Roll on summer for comparison, and in reasonable weather I rode with the linings out, opening the vent zips when it was very hot, thinking they did nothing until evening came and suddenly there were cold patches. Still not the most comfortable thing to wear on a hot day, I’m considering my options for next summer.

I got to a week ago, not problems detected with the trousers, then I rode across town in very heavy rain, discovering a feeling like I had wet myself. It appears that the seam taping on the waterproof layer had failed at the crotch. I took them back to J&S on the Monday, and they were replaced under warranty by the Wednesday. I didn’t have to throw a strop, it was sorted effortlessly, so full marks for that J&S.

On the occasions I have ridden in the Frank Thomas trousers (when I’ve needed other trousers on underneath and during the warranty return period) it has become very apparent just how good the IXS trousers feel. They have a rubbery high-friction patch between me and the seat, and I feel very connected to the bike.

It’s a lot more tiring riding in other trousers, and anything that makes riding less tiring is an epic bonus.

When I wear out this pair, I will likely have another, they are better than anything else I have tried.

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Rain and fenders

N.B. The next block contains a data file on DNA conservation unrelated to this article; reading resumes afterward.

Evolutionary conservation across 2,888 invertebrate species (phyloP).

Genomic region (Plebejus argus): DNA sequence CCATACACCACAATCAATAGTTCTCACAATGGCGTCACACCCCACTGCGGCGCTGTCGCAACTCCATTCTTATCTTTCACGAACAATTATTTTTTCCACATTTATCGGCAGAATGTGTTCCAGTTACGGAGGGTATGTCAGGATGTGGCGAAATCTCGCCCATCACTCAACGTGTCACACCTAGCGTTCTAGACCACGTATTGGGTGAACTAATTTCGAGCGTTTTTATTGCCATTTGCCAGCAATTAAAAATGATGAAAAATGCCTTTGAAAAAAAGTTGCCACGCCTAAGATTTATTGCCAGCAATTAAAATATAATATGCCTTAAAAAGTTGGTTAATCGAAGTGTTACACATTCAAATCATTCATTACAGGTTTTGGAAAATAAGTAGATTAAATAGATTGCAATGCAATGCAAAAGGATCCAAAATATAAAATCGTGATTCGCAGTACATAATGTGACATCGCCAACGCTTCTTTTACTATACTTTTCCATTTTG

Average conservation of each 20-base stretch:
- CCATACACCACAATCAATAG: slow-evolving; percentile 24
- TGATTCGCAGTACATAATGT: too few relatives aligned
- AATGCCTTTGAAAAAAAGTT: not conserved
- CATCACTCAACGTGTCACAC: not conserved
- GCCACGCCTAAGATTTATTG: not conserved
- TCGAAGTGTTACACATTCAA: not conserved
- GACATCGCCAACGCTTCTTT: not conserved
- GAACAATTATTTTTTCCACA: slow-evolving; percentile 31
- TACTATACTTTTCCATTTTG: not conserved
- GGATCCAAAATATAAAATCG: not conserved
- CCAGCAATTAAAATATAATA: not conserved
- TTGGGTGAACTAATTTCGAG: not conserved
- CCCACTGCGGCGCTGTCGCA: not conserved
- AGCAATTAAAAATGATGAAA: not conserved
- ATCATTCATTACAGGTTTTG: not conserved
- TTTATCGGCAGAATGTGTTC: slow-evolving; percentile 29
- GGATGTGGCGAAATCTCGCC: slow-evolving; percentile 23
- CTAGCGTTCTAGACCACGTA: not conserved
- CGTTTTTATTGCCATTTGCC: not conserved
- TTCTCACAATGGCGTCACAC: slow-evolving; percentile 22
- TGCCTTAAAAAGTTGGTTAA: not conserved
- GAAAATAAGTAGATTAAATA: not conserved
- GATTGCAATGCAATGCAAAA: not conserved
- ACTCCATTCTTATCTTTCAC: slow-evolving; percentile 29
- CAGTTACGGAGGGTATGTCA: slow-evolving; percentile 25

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The fender extension I eventually fitted after much wrestling with the bike.

I suspect that I have done more miles in the wet than in the dry. I usually ride in waterproof textiles (nylon with a goretex/shelltex/other brand of similar membrane style waterproofing) so I stay quite dry. Leather with emergency waterproofs is an option but that tends to get sweaty inside and is a lot of messing around. I took my old 125 for trade in and came back with the 535 during an almighty deluge that flooded roads, and I found out the hard way that hitting a flooded road too fast causes the water to go underneath the wateproof jacket, and soak down inside trousers and run down the jacket into the gloves. Hideous. But that was the only time I’ve been really wet since I got decent waterproofs, so the rain doesn’t keep me off the roads, but it goes without saying I’m very careful not to fall afoul of the conditions.

The 535, however, has a hard time if it is really wet. The ignition coils live just above the front cylinder head, allegedly protected from the elements by a little plastic cover. Running in a deluge will eventually cause the bike to misfire and eventually stop, and as soon as this sets in the remedy is to stop, take the cover off and blast the area with WD40. It’s then a case of cleaning hands and riding on. I don’t go anywhere without a little can of WD40.

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The neatly hammerited underside of the fender is only really visible off the bike.